U.S. consumer spending increased a scant 0.1 percent in February, continuing the relentless drumbeat of weak economic indicators. So it's no wonder entrepreneurs are beginning to feel gloomy.

According to a survey from PNC Bank released on Thursday, 43 percent of small and mid-sized business owners are pessimistic about the U.S. economy, an increase of 10 percentage points from the bank's previous report in fall 2015. The reading is the highest since 2012, reports PNC, which has released fall and spring reports since 2003.

Still, entrepreneurs' pessimism seems at odds with the generally positive outlook they have about their own businesses. Forty-five percent said they expect to increase profits this year. While that's a slight drop from the spring 2015 survey, it's higher than each of the readings in the four years prior to that. A whopping 73 percent said they will be profitable in 2016, with an average profit of 7 percent of sales.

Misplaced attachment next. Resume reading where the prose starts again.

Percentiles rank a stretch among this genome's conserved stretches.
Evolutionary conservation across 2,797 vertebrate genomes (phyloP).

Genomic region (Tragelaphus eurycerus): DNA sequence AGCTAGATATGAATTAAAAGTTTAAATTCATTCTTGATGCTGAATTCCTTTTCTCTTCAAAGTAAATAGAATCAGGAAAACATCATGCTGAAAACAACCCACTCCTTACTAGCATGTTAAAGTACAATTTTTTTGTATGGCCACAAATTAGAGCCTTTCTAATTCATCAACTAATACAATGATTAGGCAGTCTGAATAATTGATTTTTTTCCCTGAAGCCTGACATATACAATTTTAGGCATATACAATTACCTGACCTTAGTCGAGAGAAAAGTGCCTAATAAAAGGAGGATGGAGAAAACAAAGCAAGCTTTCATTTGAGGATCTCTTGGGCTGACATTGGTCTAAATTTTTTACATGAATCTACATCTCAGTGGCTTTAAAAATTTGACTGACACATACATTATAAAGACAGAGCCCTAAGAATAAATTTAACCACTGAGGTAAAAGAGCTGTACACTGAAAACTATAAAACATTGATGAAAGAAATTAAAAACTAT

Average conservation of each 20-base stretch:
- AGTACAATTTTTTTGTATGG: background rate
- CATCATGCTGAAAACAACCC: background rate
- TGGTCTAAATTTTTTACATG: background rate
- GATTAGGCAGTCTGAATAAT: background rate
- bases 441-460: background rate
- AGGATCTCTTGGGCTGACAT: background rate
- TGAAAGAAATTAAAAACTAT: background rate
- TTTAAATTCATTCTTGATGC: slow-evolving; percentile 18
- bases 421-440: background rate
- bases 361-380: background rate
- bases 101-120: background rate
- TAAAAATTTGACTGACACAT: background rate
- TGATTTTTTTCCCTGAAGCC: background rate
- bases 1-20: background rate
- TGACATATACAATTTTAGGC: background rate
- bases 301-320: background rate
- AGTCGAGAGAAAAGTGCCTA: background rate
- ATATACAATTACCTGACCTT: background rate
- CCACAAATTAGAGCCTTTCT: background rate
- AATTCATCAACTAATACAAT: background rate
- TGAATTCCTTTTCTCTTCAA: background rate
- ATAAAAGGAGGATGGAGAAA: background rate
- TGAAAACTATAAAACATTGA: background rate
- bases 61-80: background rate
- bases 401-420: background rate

The survey found an additional bright spot in the manufacturing sector, where 43 percent of respondents said they had plans to hire in the next six months, up from 26 percent in the fall. That compares with 24 percent of all businesses in the newest survey that said they would add workers.

A negative point--and one that likely will ensure consumer spending stays muted--is that fewer businesses said they would increase employee wages. Just 34 percent said they would bump up pay in the next six months, compared with 42 percent in the fall of 2015, and 40 percent in the spring of 2015. If it's any consolation for workers, however, two-thirds of business owners said their own salaries would remain the same in the next six months.

PNC polled 1,867 executives between January and March at businesses with revenues of between $100,000 and $250 million.